A blow for the “gig economy” as the Employment Tribunal decides Uber drivers are workers.

taxi-1515420_1920In the much anticipated decision on the employment status of Uber taxi drivers the ET has decided that the drivers are “workers” within the meaning of the Employment Rights Act 1996.

This case has been seen as a test case for the so called “gig economy” where workers (in the ordinary sense of the word) are hired by companies on a freelance basis to carry out short-term tasks or projects (known as “gigs”). Uber works by connecting drivers directly with customers using an online app. The drivers are engaged as self-employed contractors and consequently do not have any employment rights.

Uber’s position, which is summed up in their strap line “Work for yourself, drive when you want, make the money you need”, is that its arrangement with its drivers enables them to work as much or as little as they want. Two drivers challenged their employment status, claiming that they were in fact “workers” rather than truly self-employed.

The ET’s decision that Uber’s drivers are “workers” means that they are consequently entitled to some employment rights including:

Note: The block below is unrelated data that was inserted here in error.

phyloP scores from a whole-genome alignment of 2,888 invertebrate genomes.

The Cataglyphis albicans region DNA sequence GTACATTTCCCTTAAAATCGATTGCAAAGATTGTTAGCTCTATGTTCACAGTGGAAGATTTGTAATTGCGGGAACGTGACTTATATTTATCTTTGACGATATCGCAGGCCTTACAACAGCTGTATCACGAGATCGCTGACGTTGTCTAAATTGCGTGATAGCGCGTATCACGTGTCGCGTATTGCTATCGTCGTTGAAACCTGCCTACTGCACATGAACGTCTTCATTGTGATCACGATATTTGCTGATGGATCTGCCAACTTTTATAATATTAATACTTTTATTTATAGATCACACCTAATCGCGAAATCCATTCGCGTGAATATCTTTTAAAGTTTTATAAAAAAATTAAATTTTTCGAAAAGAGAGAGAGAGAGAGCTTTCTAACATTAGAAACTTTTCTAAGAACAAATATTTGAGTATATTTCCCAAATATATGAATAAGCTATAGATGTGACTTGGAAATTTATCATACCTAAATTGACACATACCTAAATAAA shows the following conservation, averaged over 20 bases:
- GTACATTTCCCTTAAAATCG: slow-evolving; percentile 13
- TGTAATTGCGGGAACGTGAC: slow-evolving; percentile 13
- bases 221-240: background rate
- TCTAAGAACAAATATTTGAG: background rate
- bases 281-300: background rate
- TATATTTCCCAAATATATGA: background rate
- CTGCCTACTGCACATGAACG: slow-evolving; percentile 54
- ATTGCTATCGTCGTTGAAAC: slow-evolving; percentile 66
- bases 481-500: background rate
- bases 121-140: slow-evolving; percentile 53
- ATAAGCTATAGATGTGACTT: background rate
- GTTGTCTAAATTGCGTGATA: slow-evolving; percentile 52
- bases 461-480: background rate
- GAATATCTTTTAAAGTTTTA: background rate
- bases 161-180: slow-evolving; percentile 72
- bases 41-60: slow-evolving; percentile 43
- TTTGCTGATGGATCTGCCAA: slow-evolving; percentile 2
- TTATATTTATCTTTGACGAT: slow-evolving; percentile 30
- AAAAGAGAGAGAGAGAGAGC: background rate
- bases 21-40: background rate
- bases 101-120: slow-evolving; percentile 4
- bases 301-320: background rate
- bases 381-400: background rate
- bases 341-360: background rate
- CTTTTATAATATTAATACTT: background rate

• the National Minimum Wage (and the National Living Wage)
  • 5.6 weeks’ paid holiday each year
  • a maximum 48 hour average working week, and rest breaks
  • protection from discrimination.

As the drivers are “workers” rather than employees, they will not, however, benefit from the full range of rights afforded to employees such as the right to claim unfair dismissal or the right to a statutory redundancy payment.

The potential financial consequences for Uber, which is estimated to have more than 30,000 drivers in London alone, are huge. It is almost certain that Uber will appeal the decision, however, so it is unlikely that this is the last word on the subject.

Although it should be remembered that the Uber case has been decided on Uber’s business model and the particular facts of the case, it is likely that other “gig economy” businesses will face similar claims for worker status from their “self-employed contractors.” We’ll keep you posted.

On a related note, following the recent publicity the Commons Select Committee on Business, Energy & Industrial Strategy (formerly BIS) has launched an inquiry into, amongst other things, the rights of workers in the “gig economy”. Written representations can be submitted by individuals and businesses with a deadline of 19 December 2016.

If you need advice on employment status either for your business or as an employee, please contact Helen Kay on or .

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